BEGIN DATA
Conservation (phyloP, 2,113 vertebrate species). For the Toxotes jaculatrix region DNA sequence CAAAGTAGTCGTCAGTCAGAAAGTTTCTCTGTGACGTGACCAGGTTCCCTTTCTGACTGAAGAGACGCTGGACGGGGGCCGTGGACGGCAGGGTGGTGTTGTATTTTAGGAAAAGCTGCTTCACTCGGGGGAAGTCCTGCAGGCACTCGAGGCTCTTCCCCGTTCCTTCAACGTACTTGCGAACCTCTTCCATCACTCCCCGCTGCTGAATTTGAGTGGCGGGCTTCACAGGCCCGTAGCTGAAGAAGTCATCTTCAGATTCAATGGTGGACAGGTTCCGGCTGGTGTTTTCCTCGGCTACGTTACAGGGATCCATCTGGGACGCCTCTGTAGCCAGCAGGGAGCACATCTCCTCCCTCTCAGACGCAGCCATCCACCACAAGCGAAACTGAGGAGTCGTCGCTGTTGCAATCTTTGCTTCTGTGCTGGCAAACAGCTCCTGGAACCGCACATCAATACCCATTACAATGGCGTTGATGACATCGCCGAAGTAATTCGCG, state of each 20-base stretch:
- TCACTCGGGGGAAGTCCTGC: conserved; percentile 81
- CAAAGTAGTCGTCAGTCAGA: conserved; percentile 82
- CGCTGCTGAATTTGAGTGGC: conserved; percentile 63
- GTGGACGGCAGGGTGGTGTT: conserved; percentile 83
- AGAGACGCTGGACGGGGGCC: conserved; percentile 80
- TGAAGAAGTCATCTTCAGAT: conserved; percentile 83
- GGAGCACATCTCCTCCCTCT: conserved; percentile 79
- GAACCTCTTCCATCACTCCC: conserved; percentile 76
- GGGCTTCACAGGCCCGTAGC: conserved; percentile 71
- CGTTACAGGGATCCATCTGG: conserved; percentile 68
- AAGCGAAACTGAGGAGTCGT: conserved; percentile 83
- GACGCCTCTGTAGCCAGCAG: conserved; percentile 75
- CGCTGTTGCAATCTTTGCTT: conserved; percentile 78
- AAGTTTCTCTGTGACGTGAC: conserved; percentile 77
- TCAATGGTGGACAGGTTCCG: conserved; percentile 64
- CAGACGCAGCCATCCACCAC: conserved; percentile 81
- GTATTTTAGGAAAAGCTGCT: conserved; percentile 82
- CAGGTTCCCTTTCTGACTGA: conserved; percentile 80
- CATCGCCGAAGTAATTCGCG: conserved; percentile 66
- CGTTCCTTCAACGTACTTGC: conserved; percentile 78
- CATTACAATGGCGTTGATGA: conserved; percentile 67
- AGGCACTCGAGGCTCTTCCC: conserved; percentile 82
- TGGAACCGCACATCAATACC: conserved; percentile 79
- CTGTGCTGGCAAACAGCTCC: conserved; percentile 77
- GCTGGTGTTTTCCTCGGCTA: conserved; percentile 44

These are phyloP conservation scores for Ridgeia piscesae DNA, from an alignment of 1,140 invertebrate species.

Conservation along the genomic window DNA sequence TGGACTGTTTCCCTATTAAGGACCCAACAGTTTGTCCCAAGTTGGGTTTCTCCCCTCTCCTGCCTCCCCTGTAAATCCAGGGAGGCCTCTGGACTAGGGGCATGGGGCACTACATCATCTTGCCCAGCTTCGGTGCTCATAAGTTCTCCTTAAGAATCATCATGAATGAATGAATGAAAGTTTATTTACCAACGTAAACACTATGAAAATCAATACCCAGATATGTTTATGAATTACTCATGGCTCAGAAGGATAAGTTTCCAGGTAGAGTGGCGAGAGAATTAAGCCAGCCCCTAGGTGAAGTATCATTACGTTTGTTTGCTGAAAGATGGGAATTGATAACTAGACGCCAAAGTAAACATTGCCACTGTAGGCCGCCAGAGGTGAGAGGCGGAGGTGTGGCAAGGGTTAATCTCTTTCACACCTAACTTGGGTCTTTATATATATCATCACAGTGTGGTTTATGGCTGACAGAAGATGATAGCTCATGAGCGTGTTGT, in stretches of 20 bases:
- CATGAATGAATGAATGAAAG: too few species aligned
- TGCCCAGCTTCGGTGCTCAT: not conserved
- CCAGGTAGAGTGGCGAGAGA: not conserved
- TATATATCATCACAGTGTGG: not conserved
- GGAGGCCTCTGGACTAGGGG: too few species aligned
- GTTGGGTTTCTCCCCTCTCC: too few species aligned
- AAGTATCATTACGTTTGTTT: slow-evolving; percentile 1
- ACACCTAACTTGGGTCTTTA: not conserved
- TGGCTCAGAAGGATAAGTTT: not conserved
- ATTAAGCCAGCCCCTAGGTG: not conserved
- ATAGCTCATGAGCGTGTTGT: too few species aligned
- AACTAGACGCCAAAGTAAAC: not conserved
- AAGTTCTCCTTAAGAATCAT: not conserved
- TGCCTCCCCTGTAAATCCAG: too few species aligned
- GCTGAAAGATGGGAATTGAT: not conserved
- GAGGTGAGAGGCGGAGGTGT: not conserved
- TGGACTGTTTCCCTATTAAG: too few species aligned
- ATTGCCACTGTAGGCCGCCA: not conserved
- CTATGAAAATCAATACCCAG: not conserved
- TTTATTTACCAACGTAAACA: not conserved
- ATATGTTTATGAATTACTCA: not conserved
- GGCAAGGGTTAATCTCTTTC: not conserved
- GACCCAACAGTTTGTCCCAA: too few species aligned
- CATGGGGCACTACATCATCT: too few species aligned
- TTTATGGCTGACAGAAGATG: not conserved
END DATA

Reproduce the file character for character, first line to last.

Conservation (phyloP, 2,113 vertebrate species). For the Toxotes jaculatrix region DNA sequence CAAAGTAGTCGTCAGTCAGAAAGTTTCTCTGTGACGTGACCAGGTTCCCTTTCTGACTGAAGAGACGCTGGACGGGGGCCGTGGACGGCAGGGTGGTGTTGTATTTTAGGAAAAGCTGCTTCACTCGGGGGAAGTCCTGCAGGCACTCGAGGCTCTTCCCCGTTCCTTCAACGTACTTGCGAACCTCTTCCATCACTCCCCGCTGCTGAATTTGAGTGGCGGGCTTCACAGGCCCGTAGCTGAAGAAGTCATCTTCAGATTCAATGGTGGACAGGTTCCGGCTGGTGTTTTCCTCGGCTACGTTACAGGGATCCATCTGGGACGCCTCTGTAGCCAGCAGGGAGCACATCTCCTCCCTCTCAGACGCAGCCATCCACCACAAGCGAAACTGAGGAGTCGTCGCTGTTGCAATCTTTGCTTCTGTGCTGGCAAACAGCTCCTGGAACCGCACATCAATACCCATTACAATGGCGTTGATGACATCGCCGAAGTAATTCGCG, state of each 20-base stretch:
- TCACTCGGGGGAAGTCCTGC: conserved; percentile 81
- CAAAGTAGTCGTCAGTCAGA: conserved; percentile 82
- CGCTGCTGAATTTGAGTGGC: conserved; percentile 63
- GTGGACGGCAGGGTGGTGTT: conserved; percentile 83
- AGAGACGCTGGACGGGGGCC: conserved; percentile 80
- TGAAGAAGTCATCTTCAGAT: conserved; percentile 83
- GGAGCACATCTCCTCCCTCT: conserved; percentile 79
- GAACCTCTTCCATCACTCCC: conserved; percentile 76
- GGGCTTCACAGGCCCGTAGC: conserved; percentile 71
- CGTTACAGGGATCCATCTGG: conserved; percentile 68
- AAGCGAAACTGAGGAGTCGT: conserved; percentile 83
- GACGCCTCTGTAGCCAGCAG: conserved; percentile 75
- CGCTGTTGCAATCTTTGCTT: conserved; percentile 78
- AAGTTTCTCTGTGACGTGAC: conserved; percentile 77
- TCAATGGTGGACAGGTTCCG: conserved; percentile 64
- CAGACGCAGCCATCCACCAC: conserved; percentile 81
- GTATTTTAGGAAAAGCTGCT: conserved; percentile 82
- CAGGTTCCCTTTCTGACTGA: conserved; percentile 80
- CATCGCCGAAGTAATTCGCG: conserved; percentile 66
- CGTTCCTTCAACGTACTTGC: conserved; percentile 78
- CATTACAATGGCGTTGATGA: conserved; percentile 67
- AGGCACTCGAGGCTCTTCCC: conserved; percentile 82
- TGGAACCGCACATCAATACC: conserved; percentile 79
- CTGTGCTGGCAAACAGCTCC: conserved; percentile 77
- GCTGGTGTTTTCCTCGGCTA: conserved; percentile 44

These are phyloP conservation scores for Ridgeia piscesae DNA, from an alignment of 1,140 invertebrate species.

Conservation along the genomic window DNA sequence TGGACTGTTTCCCTATTAAGGACCCAACAGTTTGTCCCAAGTTGGGTTTCTCCCCTCTCCTGCCTCCCCTGTAAATCCAGGGAGGCCTCTGGACTAGGGGCATGGGGCACTACATCATCTTGCCCAGCTTCGGTGCTCATAAGTTCTCCTTAAGAATCATCATGAATGAATGAATGAAAGTTTATTTACCAACGTAAACACTATGAAAATCAATACCCAGATATGTTTATGAATTACTCATGGCTCAGAAGGATAAGTTTCCAGGTAGAGTGGCGAGAGAATTAAGCCAGCCCCTAGGTGAAGTATCATTACGTTTGTTTGCTGAAAGATGGGAATTGATAACTAGACGCCAAAGTAAACATTGCCACTGTAGGCCGCCAGAGGTGAGAGGCGGAGGTGTGGCAAGGGTTAATCTCTTTCACACCTAACTTGGGTCTTTATATATATCATCACAGTGTGGTTTATGGCTGACAGAAGATGATAGCTCATGAGCGTGTTGT, in stretches of 20 bases:
- CATGAATGAATGAATGAAAG: too few species aligned
- TGCCCAGCTTCGGTGCTCAT: not conserved
- CCAGGTAGAGTGGCGAGAGA: not conserved
- TATATATCATCACAGTGTGG: not conserved
- GGAGGCCTCTGGACTAGGGG: too few species aligned
- GTTGGGTTTCTCCCCTCTCC: too few species aligned
- AAGTATCATTACGTTTGTTT: slow-evolving; percentile 1
- ACACCTAACTTGGGTCTTTA: not conserved
- TGGCTCAGAAGGATAAGTTT: not conserved
- ATTAAGCCAGCCCCTAGGTG: not conserved
- ATAGCTCATGAGCGTGTTGT: too few species aligned
- AACTAGACGCCAAAGTAAAC: not conserved
- AAGTTCTCCTTAAGAATCAT: not conserved
- TGCCTCCCCTGTAAATCCAG: too few species aligned
- GCTGAAAGATGGGAATTGAT: not conserved
- GAGGTGAGAGGCGGAGGTGT: not conserved
- TGGACTGTTTCCCTATTAAG: too few species aligned
- ATTGCCACTGTAGGCCGCCA: not conserved
- CTATGAAAATCAATACCCAG: not conserved
- TTTATTTACCAACGTAAACA: not conserved
- ATATGTTTATGAATTACTCA: not conserved
- GGCAAGGGTTAATCTCTTTC: not conserved
- GACCCAACAGTTTGTCCCAA: too few species aligned
- CATGGGGCACTACATCATCT: too few species aligned
- TTTATGGCTGACAGAAGATG: not conserved